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In one approach to constructing field theories, we begin with some desired particle content (e.g. a massive spin-1 particle), and then we construct a corresponding classical Lagrangian (e.g. the Proca Lagrangian). Upon quantizing the theory, we should obtain the desired particle contents.

How do we systematically construct a Lagrangian, given the desired particle contents (i.e. Poincare irreps)? How do we do this in general spacetime dimensions? When must we use a gauge theory?

More information:

In the above approach, we usually begin by specifying how the space of 1-particle states should transform as a unitary irreducible representation of the Poincare group. For instance, we might specify a massive spin-1 particle. Then we write down a classical Lagrangian, e.g. the Proca Lagrangian. The classical fields over spacetime transform under the Poincare group, and these representations are actually specified by giving a representation of the Lorentz group, which transforms the field labels. The resulting Poincare representation acting on spacetime field configurations is not a unitary irreducible representation, nor is it directly related to the unitary representation we hope to obtain on the Hilbert space. After canonical quantization, we do ultimately obtain a unitary irrep of Poincare on the space of 1-particle states. Roughly speaking, the original Poincare representation (acting on spacetime field configurations in the Lagrangian) is "reduced" by restricting to solutions of the equation of motion, and also sometimes by gauge-fixing. The space of classical solutions to the EOM then coincides with the space of 1-particle states in the quantized theory.

I would like to see a systematic, general procedure for carrying out the above story. The treatments I have seen generally say something like: Make sure you choose fields with enough degrees of freedom (but there are some choices here), then write down some Lorentz-invariant quadratic interaction (again some choices), then calculate the number of DOF left after implementing the EOM, perhaps implementing some gauge symmetry, and hope it works. But what is the general recipe, for general representations in general dimensions?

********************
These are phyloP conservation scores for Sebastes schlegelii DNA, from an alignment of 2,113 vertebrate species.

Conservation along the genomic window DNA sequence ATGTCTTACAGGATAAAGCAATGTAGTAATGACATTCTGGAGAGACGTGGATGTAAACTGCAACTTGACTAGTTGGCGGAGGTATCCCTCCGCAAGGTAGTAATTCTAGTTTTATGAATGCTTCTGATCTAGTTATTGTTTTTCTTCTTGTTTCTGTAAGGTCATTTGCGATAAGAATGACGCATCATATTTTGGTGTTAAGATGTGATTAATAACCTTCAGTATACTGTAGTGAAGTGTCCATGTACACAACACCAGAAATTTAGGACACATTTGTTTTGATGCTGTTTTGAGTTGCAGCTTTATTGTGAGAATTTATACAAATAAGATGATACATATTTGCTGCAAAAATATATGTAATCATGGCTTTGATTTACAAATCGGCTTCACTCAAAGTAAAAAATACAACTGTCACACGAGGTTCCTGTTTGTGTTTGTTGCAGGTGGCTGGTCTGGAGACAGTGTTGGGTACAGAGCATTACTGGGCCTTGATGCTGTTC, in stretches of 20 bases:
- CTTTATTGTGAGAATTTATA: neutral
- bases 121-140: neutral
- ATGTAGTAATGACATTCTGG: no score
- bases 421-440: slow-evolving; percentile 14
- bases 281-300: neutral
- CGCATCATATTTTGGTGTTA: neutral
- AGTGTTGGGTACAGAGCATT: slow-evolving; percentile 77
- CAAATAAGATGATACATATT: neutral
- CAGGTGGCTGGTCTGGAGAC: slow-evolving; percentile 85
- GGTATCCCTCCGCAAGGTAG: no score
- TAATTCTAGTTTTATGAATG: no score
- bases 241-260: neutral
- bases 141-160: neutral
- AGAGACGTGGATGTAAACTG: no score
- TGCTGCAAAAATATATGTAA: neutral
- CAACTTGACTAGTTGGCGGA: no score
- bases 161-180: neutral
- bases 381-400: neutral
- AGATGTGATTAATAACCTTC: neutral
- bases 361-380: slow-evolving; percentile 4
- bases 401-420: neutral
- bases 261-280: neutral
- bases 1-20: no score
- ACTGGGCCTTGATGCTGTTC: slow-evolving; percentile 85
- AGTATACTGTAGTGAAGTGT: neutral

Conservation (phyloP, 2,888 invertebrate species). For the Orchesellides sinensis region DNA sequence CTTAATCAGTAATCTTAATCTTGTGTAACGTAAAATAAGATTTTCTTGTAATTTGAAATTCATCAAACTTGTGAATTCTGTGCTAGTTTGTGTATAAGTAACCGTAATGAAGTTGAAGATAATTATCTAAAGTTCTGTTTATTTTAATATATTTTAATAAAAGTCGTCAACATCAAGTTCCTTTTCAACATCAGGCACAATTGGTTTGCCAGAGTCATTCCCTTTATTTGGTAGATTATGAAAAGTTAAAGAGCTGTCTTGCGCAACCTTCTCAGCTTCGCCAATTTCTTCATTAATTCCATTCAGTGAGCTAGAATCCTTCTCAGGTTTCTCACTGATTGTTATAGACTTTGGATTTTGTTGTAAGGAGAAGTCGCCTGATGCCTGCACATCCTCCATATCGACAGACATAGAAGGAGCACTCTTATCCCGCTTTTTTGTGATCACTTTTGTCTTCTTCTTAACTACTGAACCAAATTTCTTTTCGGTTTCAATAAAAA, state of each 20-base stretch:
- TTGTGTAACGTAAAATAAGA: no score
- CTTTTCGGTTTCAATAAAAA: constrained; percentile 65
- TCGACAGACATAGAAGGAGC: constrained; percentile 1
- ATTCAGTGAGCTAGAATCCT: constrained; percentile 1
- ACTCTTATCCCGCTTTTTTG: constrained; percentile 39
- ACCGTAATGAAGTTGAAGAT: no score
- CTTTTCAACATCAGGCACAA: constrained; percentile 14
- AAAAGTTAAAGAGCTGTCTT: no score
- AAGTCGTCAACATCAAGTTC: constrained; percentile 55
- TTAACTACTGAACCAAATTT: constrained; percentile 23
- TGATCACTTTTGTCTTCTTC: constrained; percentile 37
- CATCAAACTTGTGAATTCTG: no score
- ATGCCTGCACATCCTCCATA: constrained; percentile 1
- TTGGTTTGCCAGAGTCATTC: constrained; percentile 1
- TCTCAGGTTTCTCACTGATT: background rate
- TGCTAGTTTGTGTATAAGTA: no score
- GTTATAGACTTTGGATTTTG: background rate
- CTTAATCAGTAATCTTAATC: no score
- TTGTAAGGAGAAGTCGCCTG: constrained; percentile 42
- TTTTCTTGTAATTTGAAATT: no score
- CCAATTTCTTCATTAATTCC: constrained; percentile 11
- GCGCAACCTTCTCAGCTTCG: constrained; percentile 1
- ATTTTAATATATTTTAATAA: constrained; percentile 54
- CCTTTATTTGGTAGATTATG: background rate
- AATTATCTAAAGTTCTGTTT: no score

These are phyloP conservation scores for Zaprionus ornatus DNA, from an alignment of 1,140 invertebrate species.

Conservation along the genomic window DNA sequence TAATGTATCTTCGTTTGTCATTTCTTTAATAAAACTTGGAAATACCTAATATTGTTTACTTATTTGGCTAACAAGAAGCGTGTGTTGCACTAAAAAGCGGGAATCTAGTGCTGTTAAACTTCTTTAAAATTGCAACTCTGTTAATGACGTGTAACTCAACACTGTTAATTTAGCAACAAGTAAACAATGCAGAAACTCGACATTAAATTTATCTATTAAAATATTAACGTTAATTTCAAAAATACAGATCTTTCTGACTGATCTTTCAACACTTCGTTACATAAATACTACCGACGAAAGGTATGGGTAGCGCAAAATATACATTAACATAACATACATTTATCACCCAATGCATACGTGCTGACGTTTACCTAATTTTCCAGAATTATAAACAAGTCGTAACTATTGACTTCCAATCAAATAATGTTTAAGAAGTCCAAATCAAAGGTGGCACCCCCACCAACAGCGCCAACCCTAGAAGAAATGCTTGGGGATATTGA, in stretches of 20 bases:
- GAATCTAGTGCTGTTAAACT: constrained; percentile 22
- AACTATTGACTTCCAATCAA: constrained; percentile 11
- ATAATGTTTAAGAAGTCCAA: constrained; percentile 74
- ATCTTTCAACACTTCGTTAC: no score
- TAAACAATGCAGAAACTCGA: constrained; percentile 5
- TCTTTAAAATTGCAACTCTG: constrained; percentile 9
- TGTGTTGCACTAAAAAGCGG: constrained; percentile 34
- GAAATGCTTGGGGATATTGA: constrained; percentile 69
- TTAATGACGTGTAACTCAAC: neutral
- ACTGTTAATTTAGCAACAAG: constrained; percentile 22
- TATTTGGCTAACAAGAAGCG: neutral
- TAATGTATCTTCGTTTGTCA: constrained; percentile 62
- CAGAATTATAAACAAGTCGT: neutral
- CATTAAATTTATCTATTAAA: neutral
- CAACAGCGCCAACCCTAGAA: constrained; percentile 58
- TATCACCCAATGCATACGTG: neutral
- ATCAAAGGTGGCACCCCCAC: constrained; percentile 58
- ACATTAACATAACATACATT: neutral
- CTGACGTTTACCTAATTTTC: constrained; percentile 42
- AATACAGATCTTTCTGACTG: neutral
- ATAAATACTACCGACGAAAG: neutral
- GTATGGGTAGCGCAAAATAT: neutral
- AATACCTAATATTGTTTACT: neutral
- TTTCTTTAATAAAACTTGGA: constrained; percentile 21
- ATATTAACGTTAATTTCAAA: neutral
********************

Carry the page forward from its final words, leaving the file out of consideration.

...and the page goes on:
I understand there may not be a unique recipe; I am interested in any recipe. Also, we can focus on building free theories. If the representation-theoretic details for general spins (or spin-like parameters) in general spacetime dimensions are too difficult, I would be happy to focus first on $d=4$, or a schematic overview.

Related: In Weinberg, Vol. 1, Chapter 5, he describes a general procedure for defining a free field operator in the Hamiltonian formalism, in terms of ladder operators for a particle in a given Poincare irrep. Perhaps a Lagrangian may then be found via Legendre transform of the free Hamiltonian, but I'm not sure about possible subtleties.

Related questions, which do not fully answer the above:

Can Poincare representations be embedded in non-standard Lorentz representations?

From representations to field theories

Embedding particles (with spin) into fields (Schwartz qft)

Do the Wightman axioms uniquely fix the representation of the Poincaré group on the one-particle states given the representation on the fields? (asks related question in reverse direction)

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  • $\begingroup$ Are the massless higher spin actions of Fang and Fronsdal, and the massive higher spin actions of Singh and Hagen not what you're looking for? $\endgroup$
    – SigmaAlpha
    Mar 11, 2021 at 2:39
  • $\begingroup$ SigmaAlpha, thank you -- I do think those essentially answer the question, at least for free theories, which is what I asked. I see the many problems with higher spin interactions are a whole different question. $\endgroup$ Mar 11, 2021 at 3:10

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